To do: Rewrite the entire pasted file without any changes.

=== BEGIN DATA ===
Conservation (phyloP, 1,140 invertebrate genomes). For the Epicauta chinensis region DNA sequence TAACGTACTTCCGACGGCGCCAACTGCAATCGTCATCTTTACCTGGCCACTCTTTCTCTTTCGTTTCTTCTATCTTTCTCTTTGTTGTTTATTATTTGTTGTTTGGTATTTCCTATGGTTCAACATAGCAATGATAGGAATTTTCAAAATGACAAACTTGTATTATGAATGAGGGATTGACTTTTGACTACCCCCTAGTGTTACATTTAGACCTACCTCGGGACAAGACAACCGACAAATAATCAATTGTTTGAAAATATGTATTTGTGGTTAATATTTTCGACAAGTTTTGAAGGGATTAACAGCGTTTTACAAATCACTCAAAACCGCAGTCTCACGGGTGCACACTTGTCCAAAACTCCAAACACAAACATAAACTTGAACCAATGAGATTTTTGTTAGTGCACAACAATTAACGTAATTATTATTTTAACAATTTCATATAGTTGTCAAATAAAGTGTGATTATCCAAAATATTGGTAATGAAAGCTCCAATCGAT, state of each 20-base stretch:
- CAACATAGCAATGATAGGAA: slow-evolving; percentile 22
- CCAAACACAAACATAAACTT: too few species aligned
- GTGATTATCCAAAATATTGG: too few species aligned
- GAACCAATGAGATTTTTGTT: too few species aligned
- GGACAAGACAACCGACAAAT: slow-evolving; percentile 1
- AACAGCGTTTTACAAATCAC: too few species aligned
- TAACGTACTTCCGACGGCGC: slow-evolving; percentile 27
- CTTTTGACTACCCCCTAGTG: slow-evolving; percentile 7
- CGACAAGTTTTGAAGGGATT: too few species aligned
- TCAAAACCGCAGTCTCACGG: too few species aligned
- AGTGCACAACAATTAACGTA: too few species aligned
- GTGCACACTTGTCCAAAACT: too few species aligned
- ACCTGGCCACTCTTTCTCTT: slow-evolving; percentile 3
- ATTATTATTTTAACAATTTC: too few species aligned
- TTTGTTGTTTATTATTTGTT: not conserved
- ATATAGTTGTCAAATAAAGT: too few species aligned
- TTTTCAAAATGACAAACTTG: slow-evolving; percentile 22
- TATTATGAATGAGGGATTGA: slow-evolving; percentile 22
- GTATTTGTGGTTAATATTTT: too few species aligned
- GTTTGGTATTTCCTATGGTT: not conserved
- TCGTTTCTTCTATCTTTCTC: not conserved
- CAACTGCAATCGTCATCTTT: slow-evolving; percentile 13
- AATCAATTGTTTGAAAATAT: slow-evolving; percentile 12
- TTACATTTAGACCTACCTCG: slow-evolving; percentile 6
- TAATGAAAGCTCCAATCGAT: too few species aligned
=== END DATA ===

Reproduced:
Conservation (phyloP, 1,140 invertebrate genomes). For the Epicauta chinensis region DNA sequence TAACGTACTTCCGACGGCGCCAACTGCAATCGTCATCTTTACCTGGCCACTCTTTCTCTTTCGTTTCTTCTATCTTTCTCTTTGTTGTTTATTATTTGTTGTTTGGTATTTCCTATGGTTCAACATAGCAATGATAGGAATTTTCAAAATGACAAACTTGTATTATGAATGAGGGATTGACTTTTGACTACCCCCTAGTGTTACATTTAGACCTACCTCGGGACAAGACAACCGACAAATAATCAATTGTTTGAAAATATGTATTTGTGGTTAATATTTTCGACAAGTTTTGAAGGGATTAACAGCGTTTTACAAATCACTCAAAACCGCAGTCTCACGGGTGCACACTTGTCCAAAACTCCAAACACAAACATAAACTTGAACCAATGAGATTTTTGTTAGTGCACAACAATTAACGTAATTATTATTTTAACAATTTCATATAGTTGTCAAATAAAGTGTGATTATCCAAAATATTGGTAATGAAAGCTCCAATCGAT, state of each 20-base stretch:
- CAACATAGCAATGATAGGAA: slow-evolving; percentile 22
- CCAAACACAAACATAAACTT: too few species aligned
- GTGATTATCCAAAATATTGG: too few species aligned
- GAACCAATGAGATTTTTGTT: too few species aligned
- GGACAAGACAACCGACAAAT: slow-evolving; percentile 1
- AACAGCGTTTTACAAATCAC: too few species aligned
- TAACGTACTTCCGACGGCGC: slow-evolving; percentile 27
- CTTTTGACTACCCCCTAGTG: slow-evolving; percentile 7
- CGACAAGTTTTGAAGGGATT: too few species aligned
- TCAAAACCGCAGTCTCACGG: too few species aligned
- AGTGCACAACAATTAACGTA: too few species aligned
- GTGCACACTTGTCCAAAACT: too few species aligned
- ACCTGGCCACTCTTTCTCTT: slow-evolving; percentile 3
- ATTATTATTTTAACAATTTC: too few species aligned
- TTTGTTGTTTATTATTTGTT: not conserved
- ATATAGTTGTCAAATAAAGT: too few species aligned
- TTTTCAAAATGACAAACTTG: slow-evolving; percentile 22
- TATTATGAATGAGGGATTGA: slow-evolving; percentile 22
- GTATTTGTGGTTAATATTTT: too few species aligned
- GTTTGGTATTTCCTATGGTT: not conserved
- TCGTTTCTTCTATCTTTCTC: not conserved
- CAACTGCAATCGTCATCTTT: slow-evolving; percentile 13
- AATCAATTGTTTGAAAATAT: slow-evolving; percentile 12
- TTACATTTAGACCTACCTCG: slow-evolving; percentile 6
- TAATGAAAGCTCCAATCGAT: too few species aligned